In our business world today, we revere many of our most financially successful business leaders with intense fervor. Think about all the impromptu memorials at Apple stores for Steve Jobs when he passed away. Look at the attention and respect that Elon Musk, Jeff Bezos and Richard Branson demand. But is this deserved and should small business owners try to imitate them? Or are they ultimately bad for capitalism?
On The Small Business Radio Show this week, David Gelles, New York Times columnist has interviewed a lot of CEOs. His new book is “The Man Who Broke Capitalism: How Jack Welch Gutted the Heartland and Crushed the Soul of Corporate America—and How to Undo His Legacy”
When David got started as a business reporter, he explains that this isn’t the type of book he imagined he would one day be writing since he “started at Forbes magazine who one of the publications playing a “boosterish role” for these CEOs.” David wanted to write this book because over the last several years, things are not working for this country.”
Greeting your customers with a smile is important, but efficiency matters even more. Learn how to provide efficient service for your customers.
Anyone who’s worked in customer service knows you can’t please everyone. When you’re dealing with a large number of customers daily, it’s difficult to give everyone the experience they expect. This task can be especially challenging if your company has multiple locations. So how do you ensure each branch is sending the same message and delivering the same level of quality service?
Plus, in the age of social media, small issues with customers can quickly get blown out of proportion online and become a big headache for your company. That’s why it’s so important to focus on creating an efficient customer experience, which may be even more essential than offering a friendly face.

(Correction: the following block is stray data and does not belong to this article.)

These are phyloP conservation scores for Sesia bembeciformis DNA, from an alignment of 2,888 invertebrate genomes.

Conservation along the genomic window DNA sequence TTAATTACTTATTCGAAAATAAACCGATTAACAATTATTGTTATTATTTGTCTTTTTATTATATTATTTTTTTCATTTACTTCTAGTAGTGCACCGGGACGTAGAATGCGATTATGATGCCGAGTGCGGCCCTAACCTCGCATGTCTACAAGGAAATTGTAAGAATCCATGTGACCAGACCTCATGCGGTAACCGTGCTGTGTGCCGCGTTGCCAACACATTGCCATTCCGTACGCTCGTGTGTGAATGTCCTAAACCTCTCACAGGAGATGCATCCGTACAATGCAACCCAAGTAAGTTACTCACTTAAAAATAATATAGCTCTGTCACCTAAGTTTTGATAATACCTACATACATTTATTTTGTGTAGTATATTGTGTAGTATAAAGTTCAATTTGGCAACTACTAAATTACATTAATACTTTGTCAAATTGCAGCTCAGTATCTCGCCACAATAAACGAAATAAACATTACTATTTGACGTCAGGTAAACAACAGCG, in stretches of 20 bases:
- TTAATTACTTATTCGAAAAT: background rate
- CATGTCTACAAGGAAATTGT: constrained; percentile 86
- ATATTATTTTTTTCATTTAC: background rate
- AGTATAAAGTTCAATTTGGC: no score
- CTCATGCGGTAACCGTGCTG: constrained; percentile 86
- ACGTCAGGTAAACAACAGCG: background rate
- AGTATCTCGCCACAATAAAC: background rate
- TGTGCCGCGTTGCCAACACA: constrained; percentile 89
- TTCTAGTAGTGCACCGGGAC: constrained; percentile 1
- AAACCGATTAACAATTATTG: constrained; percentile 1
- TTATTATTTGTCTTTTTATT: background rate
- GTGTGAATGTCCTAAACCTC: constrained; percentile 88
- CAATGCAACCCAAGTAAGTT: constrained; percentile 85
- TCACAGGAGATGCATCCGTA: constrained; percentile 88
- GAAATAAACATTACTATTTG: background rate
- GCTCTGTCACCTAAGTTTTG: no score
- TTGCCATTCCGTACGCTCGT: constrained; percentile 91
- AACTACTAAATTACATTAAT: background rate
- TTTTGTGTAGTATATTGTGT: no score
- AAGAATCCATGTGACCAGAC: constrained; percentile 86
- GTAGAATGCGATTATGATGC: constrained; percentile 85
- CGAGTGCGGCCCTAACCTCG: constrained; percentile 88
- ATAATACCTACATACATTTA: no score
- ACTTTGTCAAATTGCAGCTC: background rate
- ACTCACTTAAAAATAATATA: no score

As a smart home writer and editor, you can likely imagine the amount of smart technology I have throughout my home. I can hardly go a few feet without seeing some smart tech, whether it’s a smart plug, lights, kitchen appliances, air purifiers, security cameras, or home hubs — they’re all there to help a sister out. I have Google Home Nest and Amazon Echos and Dots throughout the house.
They can all be a bit intrusive and completely off the mark when watching TV. The Google Nest will say something totally off topic because of something it heard on TV. The Echo Show will also try to be helpful and offer up a recipe for a phrase it heard while I was watching Top Chef. FYI, Alexa, I do not want a recipe for clam chowder because you heard the phrase clambake.
Technology has come a long way, and there are now countless ways for businesses to use it to improve their operations. In this blog post, we will discuss six tips on how businesses can use technology to become more efficient and productive. Whether you are just starting out or you have been in business for years, these technology tool tips will help you take your business to the next level!
1. Use online tools to manage your calendar and schedule appointments
To-do lists can be helpful, but they can also be overwhelming. If you find yourself constantly putting things off until later, try using an online calendar to stay on top of your tasks. You can set reminders for yourself and
Use the calendar to plan your week. This will help you make sure that you’re using your time wisely and getting things done.
There are a number of different online tools that you can use for this, so find one that works best for you and your business. If you’re not sure where to start, try using Google Calendar or Asana. Both of these tools are free to use and easy to get started with.
Twitter is trialling a new feature allowing users to share “notes” as long as 2,500 words.
The social media platform normally limits posts to 280 characters.
Twitter said the move was a response to seeing people use the platform to post pictures of longer announcements and steer followers to outside newsletters.
The test will run for two months and involve a small group of writers in Canada, Ghana, the UK and US.